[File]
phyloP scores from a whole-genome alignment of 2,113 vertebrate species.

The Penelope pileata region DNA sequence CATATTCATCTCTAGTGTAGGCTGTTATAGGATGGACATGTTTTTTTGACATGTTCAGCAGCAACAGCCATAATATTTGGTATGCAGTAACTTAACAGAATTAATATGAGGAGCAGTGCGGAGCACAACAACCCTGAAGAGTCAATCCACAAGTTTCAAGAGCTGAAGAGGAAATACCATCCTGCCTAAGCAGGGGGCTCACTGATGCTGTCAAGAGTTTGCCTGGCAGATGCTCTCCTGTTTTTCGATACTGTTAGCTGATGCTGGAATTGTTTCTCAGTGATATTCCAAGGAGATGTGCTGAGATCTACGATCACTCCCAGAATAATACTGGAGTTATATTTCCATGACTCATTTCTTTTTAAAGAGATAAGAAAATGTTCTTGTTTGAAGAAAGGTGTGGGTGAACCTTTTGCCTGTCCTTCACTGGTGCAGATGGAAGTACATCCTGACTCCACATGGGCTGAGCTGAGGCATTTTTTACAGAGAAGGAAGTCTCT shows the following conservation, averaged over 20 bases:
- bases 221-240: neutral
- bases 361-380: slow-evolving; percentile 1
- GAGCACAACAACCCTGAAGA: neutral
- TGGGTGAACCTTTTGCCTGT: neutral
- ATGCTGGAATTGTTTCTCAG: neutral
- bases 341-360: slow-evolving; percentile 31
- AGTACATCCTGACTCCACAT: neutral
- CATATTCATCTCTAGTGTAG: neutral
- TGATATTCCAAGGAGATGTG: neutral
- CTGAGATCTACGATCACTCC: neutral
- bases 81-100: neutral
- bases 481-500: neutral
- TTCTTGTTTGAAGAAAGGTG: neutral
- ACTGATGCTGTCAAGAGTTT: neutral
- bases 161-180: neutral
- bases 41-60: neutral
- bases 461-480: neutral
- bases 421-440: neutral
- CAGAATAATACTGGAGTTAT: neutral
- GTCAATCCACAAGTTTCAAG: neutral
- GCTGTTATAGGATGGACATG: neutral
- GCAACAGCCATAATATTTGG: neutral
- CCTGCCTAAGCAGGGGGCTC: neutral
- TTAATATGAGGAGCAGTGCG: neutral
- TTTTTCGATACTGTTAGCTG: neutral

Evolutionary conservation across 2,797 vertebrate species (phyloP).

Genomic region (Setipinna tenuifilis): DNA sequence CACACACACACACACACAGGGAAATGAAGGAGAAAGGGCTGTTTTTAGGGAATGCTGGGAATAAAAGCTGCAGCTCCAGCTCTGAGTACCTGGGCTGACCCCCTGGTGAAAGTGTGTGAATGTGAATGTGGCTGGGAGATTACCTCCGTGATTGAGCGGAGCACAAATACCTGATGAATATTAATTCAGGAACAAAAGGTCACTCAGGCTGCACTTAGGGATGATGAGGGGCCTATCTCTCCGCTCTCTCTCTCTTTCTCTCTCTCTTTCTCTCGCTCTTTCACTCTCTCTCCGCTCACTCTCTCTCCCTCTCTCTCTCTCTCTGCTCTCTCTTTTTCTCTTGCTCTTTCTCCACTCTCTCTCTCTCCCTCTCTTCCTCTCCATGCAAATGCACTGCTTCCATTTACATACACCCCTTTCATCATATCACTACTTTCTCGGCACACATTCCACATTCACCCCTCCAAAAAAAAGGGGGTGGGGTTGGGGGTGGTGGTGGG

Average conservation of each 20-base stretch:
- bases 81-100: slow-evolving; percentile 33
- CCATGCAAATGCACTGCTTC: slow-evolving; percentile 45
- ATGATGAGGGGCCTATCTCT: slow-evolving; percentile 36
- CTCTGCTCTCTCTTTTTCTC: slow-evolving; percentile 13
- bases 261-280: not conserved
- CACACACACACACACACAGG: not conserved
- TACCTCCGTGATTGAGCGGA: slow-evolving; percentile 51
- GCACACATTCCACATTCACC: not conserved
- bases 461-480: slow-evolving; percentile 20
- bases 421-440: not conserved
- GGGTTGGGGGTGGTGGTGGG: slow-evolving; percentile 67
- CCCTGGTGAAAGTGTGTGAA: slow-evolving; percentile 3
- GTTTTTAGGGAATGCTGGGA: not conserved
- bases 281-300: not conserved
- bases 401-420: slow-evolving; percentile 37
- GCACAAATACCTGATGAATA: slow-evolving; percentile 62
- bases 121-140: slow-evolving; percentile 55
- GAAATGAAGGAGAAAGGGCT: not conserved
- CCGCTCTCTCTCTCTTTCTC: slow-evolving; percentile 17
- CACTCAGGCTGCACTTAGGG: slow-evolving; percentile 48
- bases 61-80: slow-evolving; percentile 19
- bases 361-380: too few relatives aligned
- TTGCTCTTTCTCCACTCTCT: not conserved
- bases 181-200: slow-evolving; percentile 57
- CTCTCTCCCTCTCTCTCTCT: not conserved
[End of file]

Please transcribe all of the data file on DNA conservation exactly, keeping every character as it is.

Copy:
phyloP scores from a whole-genome alignment of 2,113 vertebrate species.

The Penelope pileata region DNA sequence CATATTCATCTCTAGTGTAGGCTGTTATAGGATGGACATGTTTTTTTGACATGTTCAGCAGCAACAGCCATAATATTTGGTATGCAGTAACTTAACAGAATTAATATGAGGAGCAGTGCGGAGCACAACAACCCTGAAGAGTCAATCCACAAGTTTCAAGAGCTGAAGAGGAAATACCATCCTGCCTAAGCAGGGGGCTCACTGATGCTGTCAAGAGTTTGCCTGGCAGATGCTCTCCTGTTTTTCGATACTGTTAGCTGATGCTGGAATTGTTTCTCAGTGATATTCCAAGGAGATGTGCTGAGATCTACGATCACTCCCAGAATAATACTGGAGTTATATTTCCATGACTCATTTCTTTTTAAAGAGATAAGAAAATGTTCTTGTTTGAAGAAAGGTGTGGGTGAACCTTTTGCCTGTCCTTCACTGGTGCAGATGGAAGTACATCCTGACTCCACATGGGCTGAGCTGAGGCATTTTTTACAGAGAAGGAAGTCTCT shows the following conservation, averaged over 20 bases:
- bases 221-240: neutral
- bases 361-380: slow-evolving; percentile 1
- GAGCACAACAACCCTGAAGA: neutral
- TGGGTGAACCTTTTGCCTGT: neutral
- ATGCTGGAATTGTTTCTCAG: neutral
- bases 341-360: slow-evolving; percentile 31
- AGTACATCCTGACTCCACAT: neutral
- CATATTCATCTCTAGTGTAG: neutral
- TGATATTCCAAGGAGATGTG: neutral
- CTGAGATCTACGATCACTCC: neutral
- bases 81-100: neutral
- bases 481-500: neutral
- TTCTTGTTTGAAGAAAGGTG: neutral
- ACTGATGCTGTCAAGAGTTT: neutral
- bases 161-180: neutral
- bases 41-60: neutral
- bases 461-480: neutral
- bases 421-440: neutral
- CAGAATAATACTGGAGTTAT: neutral
- GTCAATCCACAAGTTTCAAG: neutral
- GCTGTTATAGGATGGACATG: neutral
- GCAACAGCCATAATATTTGG: neutral
- CCTGCCTAAGCAGGGGGCTC: neutral
- TTAATATGAGGAGCAGTGCG: neutral
- TTTTTCGATACTGTTAGCTG: neutral

Evolutionary conservation across 2,797 vertebrate species (phyloP).

Genomic region (Setipinna tenuifilis): DNA sequence CACACACACACACACACAGGGAAATGAAGGAGAAAGGGCTGTTTTTAGGGAATGCTGGGAATAAAAGCTGCAGCTCCAGCTCTGAGTACCTGGGCTGACCCCCTGGTGAAAGTGTGTGAATGTGAATGTGGCTGGGAGATTACCTCCGTGATTGAGCGGAGCACAAATACCTGATGAATATTAATTCAGGAACAAAAGGTCACTCAGGCTGCACTTAGGGATGATGAGGGGCCTATCTCTCCGCTCTCTCTCTCTTTCTCTCTCTCTTTCTCTCGCTCTTTCACTCTCTCTCCGCTCACTCTCTCTCCCTCTCTCTCTCTCTCTGCTCTCTCTTTTTCTCTTGCTCTTTCTCCACTCTCTCTCTCTCCCTCTCTTCCTCTCCATGCAAATGCACTGCTTCCATTTACATACACCCCTTTCATCATATCACTACTTTCTCGGCACACATTCCACATTCACCCCTCCAAAAAAAAGGGGGTGGGGTTGGGGGTGGTGGTGGG

Average conservation of each 20-base stretch:
- bases 81-100: slow-evolving; percentile 33
- CCATGCAAATGCACTGCTTC: slow-evolving; percentile 45
- ATGATGAGGGGCCTATCTCT: slow-evolving; percentile 36
- CTCTGCTCTCTCTTTTTCTC: slow-evolving; percentile 13
- bases 261-280: not conserved
- CACACACACACACACACAGG: not conserved
- TACCTCCGTGATTGAGCGGA: slow-evolving; percentile 51
- GCACACATTCCACATTCACC: not conserved
- bases 461-480: slow-evolving; percentile 20
- bases 421-440: not conserved
- GGGTTGGGGGTGGTGGTGGG: slow-evolving; percentile 67
- CCCTGGTGAAAGTGTGTGAA: slow-evolving; percentile 3
- GTTTTTAGGGAATGCTGGGA: not conserved
- bases 281-300: not conserved
- bases 401-420: slow-evolving; percentile 37
- GCACAAATACCTGATGAATA: slow-evolving; percentile 62
- bases 121-140: slow-evolving; percentile 55
- GAAATGAAGGAGAAAGGGCT: not conserved
- CCGCTCTCTCTCTCTTTCTC: slow-evolving; percentile 17
- CACTCAGGCTGCACTTAGGG: slow-evolving; percentile 48
- bases 61-80: slow-evolving; percentile 19
- bases 361-380: too few relatives aligned
- TTGCTCTTTCTCCACTCTCT: not conserved
- bases 181-200: slow-evolving; percentile 57
- CTCTCTCCCTCTCTCTCTCT: not conserved